Film Review: Her

by Chad Liffmann on December 25, 2013

Cyber love is a many-splendored thing!

A future where someone looking like this (above) isn't creepy.

A future where someone looking like this (above) isn’t creepy.

Spike Jonze has delivered a cinematic gem once again, this time in the form of the incredibly touching, heartfelt, and honest, Her.  Her marks the first time Jonze has been the sole writer of one of his directorial efforts, and his remarkable talent is on full display.  There’s a lot of perspective and emotions to be gained from this simple story about the romantic relationship developed between a lonely writer and an operating system.  There are a lot of things that could’ve gone wrong, too, but all are avoided.  First and foremost, the glue that manages to bind all the odd and challenging (and borderline creepy) pieces together is its believability.  Thanks to Jonze’s poignant script and memorable performances by Joaquin Phoenix and Scarlett Johansson, Her bridges the gap between what we fear technology may become and an ideal version of what technology could accomplish, presented in the form of a romance more sincere than most romances dare to be.

Phoenix is Theodore, a lonesome, red shirt wearing writer of other people’s personal letters.  We’re introduced to Theodore at his job, which immediately provides great insight into Theodore’s poetic soulfulness, in the context of a society that suffers from detached romantic intimacies.  This isn’t to say that Her makes any bold assertions about the evolving relationship between technology and romance.  On the contrary, Her offers us a scenario in which we feel for all the characters involved, human and A.I.  There are a few global truths that we all take into a viewing of Her — 1) there is a lot of heartbreak in this world  2) many people are lonely and will search for soulmates however possible, and  3) technology continues to become an extension of ourselves.  So, when Theodore picks up the new revolutionary operating system (OS) in a last ditch effort to find a companion, it makes sense to us.

The words and tone of Samantha, the name the OS gives itself, voiced by Scarlett Johansson, were very carefully crafted (NOTE: This is a fun conversation topic amongst friends — who’s voice would you choose as your romantic OS partner?).  Johansson may not be everyone’s first choice, but as Samantha’s diction and personality take shape, we can clearly tell that she’s molded to fit Theodore’s innermost wishes.  Johansson nails every emotional inflection, so much so that I would dare argue that her voice work here is absolutely award-worthy.  Anyway, I won’t spoil the fun involved with watching this touching relationship grow…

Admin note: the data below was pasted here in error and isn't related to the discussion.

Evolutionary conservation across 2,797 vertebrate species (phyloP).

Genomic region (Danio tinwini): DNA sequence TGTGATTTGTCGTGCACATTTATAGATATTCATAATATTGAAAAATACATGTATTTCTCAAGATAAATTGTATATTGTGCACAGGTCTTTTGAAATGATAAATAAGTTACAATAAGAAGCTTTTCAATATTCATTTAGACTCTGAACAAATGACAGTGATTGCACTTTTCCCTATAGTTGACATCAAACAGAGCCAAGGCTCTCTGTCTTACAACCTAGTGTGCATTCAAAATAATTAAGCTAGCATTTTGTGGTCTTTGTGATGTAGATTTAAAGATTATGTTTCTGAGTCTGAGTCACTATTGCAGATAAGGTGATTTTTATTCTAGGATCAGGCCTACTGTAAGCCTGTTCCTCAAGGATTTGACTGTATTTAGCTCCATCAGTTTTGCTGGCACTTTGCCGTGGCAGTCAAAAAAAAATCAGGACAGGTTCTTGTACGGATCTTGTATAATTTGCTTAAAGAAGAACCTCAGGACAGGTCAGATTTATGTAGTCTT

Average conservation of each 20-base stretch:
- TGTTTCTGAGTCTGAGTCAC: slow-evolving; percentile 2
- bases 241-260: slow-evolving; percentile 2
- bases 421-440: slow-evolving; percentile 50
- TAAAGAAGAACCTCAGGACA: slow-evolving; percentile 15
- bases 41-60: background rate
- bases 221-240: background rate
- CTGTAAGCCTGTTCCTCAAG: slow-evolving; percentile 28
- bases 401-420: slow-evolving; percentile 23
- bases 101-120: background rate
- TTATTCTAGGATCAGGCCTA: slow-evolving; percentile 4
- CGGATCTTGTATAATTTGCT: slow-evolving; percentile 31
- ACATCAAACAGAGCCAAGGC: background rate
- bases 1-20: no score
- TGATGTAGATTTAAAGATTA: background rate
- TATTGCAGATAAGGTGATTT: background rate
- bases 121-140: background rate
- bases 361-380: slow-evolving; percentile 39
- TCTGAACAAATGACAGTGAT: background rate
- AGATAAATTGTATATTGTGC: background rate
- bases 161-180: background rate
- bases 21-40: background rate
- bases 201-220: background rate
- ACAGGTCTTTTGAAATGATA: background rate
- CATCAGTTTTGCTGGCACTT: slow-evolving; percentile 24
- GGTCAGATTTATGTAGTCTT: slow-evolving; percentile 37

Hopefully rent prices have gone down considerably in the future...so we can all afford this.

Hopefully rent prices have gone down considerably in the future…so we can all afford this.

…But I will say that the moments that are borderline creepy, or challenge our comfortability with such a foreseeable future, are part of the fun.  Thus, Her is also quite hilarious.  It’s self aware without being snarky.  It presents oddities as acceptable characteristics of life, including Theodore’s vibrant wardrobe.  If Her were shot differently, without the soft glow of the Los Angeles cityscape backdrop, or if the film didn’t have Arcade Fire’s atmospheric and romantic musical score, it would be unlikely to elicit its desired effect.  This, again, goes back to ‘believability.’  The film’s quiet tone, its colors and pace, and its sense of time and place, work together towards inviting us to believe that a story like this can (and will) happen.  If you’re a hopeless romantic like me, you’ll hope that it does.  Her is both sad and joyous, and its tenderness will have a lasting effect.  I might as well come out and say it…Her is the most romantic movie of the year.  Believe me.

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Her opens in Bay Area theaters December 25, 2013.

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